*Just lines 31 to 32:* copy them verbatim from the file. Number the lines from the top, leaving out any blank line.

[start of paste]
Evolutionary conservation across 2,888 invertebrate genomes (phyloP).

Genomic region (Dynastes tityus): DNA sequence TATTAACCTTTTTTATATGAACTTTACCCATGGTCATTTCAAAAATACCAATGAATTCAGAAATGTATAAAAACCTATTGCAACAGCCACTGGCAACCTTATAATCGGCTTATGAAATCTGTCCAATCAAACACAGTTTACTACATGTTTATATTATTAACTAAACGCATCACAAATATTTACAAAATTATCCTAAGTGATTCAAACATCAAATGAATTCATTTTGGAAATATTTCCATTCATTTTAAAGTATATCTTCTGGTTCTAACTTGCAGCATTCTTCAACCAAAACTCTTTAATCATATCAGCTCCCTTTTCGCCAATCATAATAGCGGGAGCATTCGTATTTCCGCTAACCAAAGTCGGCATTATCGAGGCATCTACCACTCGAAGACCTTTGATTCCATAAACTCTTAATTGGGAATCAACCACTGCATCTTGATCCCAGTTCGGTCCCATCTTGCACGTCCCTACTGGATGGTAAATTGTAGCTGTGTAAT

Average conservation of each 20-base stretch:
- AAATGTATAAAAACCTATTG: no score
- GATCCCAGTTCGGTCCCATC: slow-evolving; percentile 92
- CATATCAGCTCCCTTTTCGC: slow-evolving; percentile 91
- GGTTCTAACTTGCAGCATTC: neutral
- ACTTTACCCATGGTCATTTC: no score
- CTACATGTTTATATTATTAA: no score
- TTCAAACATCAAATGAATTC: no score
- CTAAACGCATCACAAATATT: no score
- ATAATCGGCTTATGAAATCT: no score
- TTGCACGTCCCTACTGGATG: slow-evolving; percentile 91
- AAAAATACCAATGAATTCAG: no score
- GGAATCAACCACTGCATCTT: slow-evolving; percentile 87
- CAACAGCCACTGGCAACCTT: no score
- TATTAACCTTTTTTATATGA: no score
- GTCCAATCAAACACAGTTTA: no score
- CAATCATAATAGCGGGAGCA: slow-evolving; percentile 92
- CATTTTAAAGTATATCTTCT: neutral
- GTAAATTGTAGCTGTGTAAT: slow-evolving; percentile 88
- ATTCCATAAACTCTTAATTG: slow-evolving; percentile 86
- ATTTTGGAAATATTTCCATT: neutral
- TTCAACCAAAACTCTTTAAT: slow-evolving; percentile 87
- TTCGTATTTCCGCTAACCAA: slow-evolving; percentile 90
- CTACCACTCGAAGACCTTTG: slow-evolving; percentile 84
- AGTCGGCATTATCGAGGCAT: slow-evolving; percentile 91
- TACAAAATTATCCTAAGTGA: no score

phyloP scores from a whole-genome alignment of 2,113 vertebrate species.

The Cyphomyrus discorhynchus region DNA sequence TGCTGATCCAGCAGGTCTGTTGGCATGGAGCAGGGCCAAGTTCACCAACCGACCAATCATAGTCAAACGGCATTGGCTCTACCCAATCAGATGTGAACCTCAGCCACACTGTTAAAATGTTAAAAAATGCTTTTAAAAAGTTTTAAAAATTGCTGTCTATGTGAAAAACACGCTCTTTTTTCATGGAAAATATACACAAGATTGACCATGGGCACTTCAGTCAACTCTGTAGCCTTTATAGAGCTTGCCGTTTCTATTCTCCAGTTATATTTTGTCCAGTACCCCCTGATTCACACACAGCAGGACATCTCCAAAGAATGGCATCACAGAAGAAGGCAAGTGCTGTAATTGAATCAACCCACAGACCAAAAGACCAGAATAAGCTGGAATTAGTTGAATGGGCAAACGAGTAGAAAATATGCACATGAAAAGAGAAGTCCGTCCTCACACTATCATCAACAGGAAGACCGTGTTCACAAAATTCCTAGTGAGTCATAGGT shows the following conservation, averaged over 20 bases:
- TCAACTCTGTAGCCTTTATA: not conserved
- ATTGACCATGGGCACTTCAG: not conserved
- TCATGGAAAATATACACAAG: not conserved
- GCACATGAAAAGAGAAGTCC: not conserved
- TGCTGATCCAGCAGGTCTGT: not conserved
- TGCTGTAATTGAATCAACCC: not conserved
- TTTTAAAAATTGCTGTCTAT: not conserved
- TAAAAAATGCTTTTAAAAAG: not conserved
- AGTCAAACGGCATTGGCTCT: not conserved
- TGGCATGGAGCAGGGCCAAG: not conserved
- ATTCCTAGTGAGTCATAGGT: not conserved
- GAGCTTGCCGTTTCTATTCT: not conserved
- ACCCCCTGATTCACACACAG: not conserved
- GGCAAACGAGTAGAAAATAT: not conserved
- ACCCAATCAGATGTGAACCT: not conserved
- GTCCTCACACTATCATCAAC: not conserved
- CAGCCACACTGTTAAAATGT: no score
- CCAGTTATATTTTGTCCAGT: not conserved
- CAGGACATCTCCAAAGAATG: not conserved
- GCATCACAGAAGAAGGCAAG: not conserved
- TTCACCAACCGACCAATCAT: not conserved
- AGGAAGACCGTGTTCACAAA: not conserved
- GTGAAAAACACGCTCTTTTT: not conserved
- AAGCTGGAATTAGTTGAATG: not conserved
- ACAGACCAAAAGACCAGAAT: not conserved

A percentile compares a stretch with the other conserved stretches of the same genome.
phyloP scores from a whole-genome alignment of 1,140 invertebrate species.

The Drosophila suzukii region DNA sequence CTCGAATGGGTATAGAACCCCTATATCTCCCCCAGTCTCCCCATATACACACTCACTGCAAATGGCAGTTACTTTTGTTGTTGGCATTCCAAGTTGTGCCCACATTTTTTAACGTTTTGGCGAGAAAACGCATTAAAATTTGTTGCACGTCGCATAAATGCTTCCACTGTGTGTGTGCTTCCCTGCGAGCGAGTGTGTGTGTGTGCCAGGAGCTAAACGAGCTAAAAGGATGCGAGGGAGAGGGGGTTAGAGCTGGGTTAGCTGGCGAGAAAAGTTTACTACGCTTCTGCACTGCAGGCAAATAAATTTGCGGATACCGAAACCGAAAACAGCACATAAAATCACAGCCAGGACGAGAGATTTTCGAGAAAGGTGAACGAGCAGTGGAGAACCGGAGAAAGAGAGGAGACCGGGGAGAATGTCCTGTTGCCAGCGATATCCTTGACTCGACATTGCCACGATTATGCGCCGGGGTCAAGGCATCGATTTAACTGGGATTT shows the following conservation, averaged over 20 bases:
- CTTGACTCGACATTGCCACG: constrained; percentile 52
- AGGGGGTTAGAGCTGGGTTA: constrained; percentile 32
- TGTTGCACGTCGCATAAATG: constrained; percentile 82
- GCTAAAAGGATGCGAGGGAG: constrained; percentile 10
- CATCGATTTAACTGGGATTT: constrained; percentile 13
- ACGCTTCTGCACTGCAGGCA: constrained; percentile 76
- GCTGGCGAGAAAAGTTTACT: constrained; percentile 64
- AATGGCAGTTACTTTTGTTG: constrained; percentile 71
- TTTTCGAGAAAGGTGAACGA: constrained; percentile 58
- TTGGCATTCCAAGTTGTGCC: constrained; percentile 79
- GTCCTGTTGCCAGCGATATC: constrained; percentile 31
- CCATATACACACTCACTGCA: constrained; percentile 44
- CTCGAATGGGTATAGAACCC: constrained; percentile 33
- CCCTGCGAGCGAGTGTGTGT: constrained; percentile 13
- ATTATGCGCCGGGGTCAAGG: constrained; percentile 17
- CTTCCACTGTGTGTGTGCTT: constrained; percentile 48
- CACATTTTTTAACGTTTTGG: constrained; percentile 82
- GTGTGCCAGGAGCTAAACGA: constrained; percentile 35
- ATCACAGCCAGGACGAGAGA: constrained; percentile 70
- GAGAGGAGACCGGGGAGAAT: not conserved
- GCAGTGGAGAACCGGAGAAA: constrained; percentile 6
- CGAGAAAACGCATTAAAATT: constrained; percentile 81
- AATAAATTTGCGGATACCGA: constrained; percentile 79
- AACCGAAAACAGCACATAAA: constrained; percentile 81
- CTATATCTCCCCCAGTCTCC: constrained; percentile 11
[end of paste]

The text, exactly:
- TCAACTCTGTAGCCTTTATA: not conserved
- ATTGACCATGGGCACTTCAG: not conserved